Essays

6th October 2020

John Latham’s
Niddrie Woman
by Murdo Macdonald

John Latham's 'Niddrie Woman' : former shale bings, a massive piece of land art, a nature reserve, a monument to the achievements and sufferings of the people and the territory of the industrial revolution. A documentation by Murdo Macdonald.
27th September 2020

Come Into the Open:
Taking a Breather on the other side of Lockdown
by Neil Cooper

Artists have been adapting their practice to COVID-19 restrictions. In the open, is the Common Guild’s off-site response to the ongoing situation. Six artists have created new audio works designed to be listened to outdoors on headphones during government-sanctioned daily walks. Neil Cooper responds.
20th September 2020

THERE/NOT THERE
Batman, and other Unilateral Americans
by Mitch Miller

As conservative interests look set to capture its Supreme Court, cities convulse in class and racial conflict and the skies burn along the west coast, the American horizon has never looked darker. Should we Seek an American hero to save US? According to Tom King’s recent take on the the ever-popular Batman, probably best if we didn’t.
28th August 2020

PLAGUE
Albert Camus’ La Peste (1947)
by Owen Dudley Edwards

Clarity on the plague -on all plagues upon us! Owen Dudley Edwards reads the words of 'La Peste', looks at the history, and judges this as medical fiction, which might help our honesty with medical facts.
21st August 2020

A Monumental Servitude: reflections on the objects of the capitalist city
by Hussein Mitha

Abolish restaurants, statues, bars, mirrors and painting -the lot? The bourgeois desire to be served is inescapable in our urban contexts which consolidated in the 19th century city - the ideological hothouse of capitalist modernity. Hussein Mitha reflects on the glut of materials crowding the urban consumer.
14th August 2020

The Hollow Victory over Losers
by Johnny Rodger

Walter Benjamin's work is said to have much influence over contemporary thought. What has been the quality of that influence? And what could he possibly have to say about current winners and losers? Johnny Rodger looks at Benjamin in the context of some more recent work by Ahmed, Butler, Preciado and others.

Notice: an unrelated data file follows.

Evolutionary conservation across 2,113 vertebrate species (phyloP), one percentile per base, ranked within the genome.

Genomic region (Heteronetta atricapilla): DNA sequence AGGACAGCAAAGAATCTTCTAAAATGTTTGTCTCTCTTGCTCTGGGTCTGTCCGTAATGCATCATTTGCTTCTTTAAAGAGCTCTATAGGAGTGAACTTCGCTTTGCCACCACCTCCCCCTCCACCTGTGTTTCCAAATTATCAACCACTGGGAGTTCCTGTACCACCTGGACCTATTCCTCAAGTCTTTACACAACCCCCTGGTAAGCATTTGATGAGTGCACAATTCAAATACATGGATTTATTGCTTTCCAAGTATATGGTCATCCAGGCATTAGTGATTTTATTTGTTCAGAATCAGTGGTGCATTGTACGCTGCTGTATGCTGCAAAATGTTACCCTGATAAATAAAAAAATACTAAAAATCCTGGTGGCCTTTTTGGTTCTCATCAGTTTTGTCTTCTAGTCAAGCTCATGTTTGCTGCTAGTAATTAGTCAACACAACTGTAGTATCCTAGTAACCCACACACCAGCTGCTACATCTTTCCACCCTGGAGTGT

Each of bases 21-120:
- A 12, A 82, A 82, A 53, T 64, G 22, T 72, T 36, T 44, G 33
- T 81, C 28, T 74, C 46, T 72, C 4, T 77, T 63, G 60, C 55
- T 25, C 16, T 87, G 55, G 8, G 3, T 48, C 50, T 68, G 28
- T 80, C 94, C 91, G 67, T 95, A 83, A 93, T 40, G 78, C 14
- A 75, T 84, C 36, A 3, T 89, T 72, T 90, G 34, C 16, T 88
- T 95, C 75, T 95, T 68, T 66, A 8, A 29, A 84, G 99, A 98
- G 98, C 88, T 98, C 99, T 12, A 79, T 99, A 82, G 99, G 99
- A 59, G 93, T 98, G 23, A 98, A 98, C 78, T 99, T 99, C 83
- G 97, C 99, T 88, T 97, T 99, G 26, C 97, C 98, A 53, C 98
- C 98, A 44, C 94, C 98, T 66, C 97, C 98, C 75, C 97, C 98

12th August 2020

The Filmmaker and the Fervent
by David L.Robertson

There's been no shortage of big screen entertainment based on the Christian story - especially in the years immediately after 9/11 and the Anglo-American adventure in Iraq. What exactly is/was their appeal and what is the measure of their success? Are they just for the faithful and the fervent? David Robertson surveys the field.
7th August 2020

The map is not to blame
by Marlies Vermeulen and Remy Kroese (Dear Hunter)

Dear Hunter are designers, map makers and ‘cartopologists’ who engage with the supposedly empty spaces of borderlands, ex industrial landscapes and wherever their blend of art, architecture and anthropology is most needed. Reaching into both past and future, their distinctive practice shows how the map is never more powerful or effective than when treated as a verb.
24th July 2020

Agatha Christie’s ‘The Hollow’
by Owen Dudley Edwards

Agatha Christie wrote The Hollow at the height of her powers, writes Owen Dudley Edwards. Some rich digging through this novel and across all her writing reveals a Christie continually working through the disappointment, heartbreak and suffering of her personal life via the cute and beguiling morals of the whodunnit.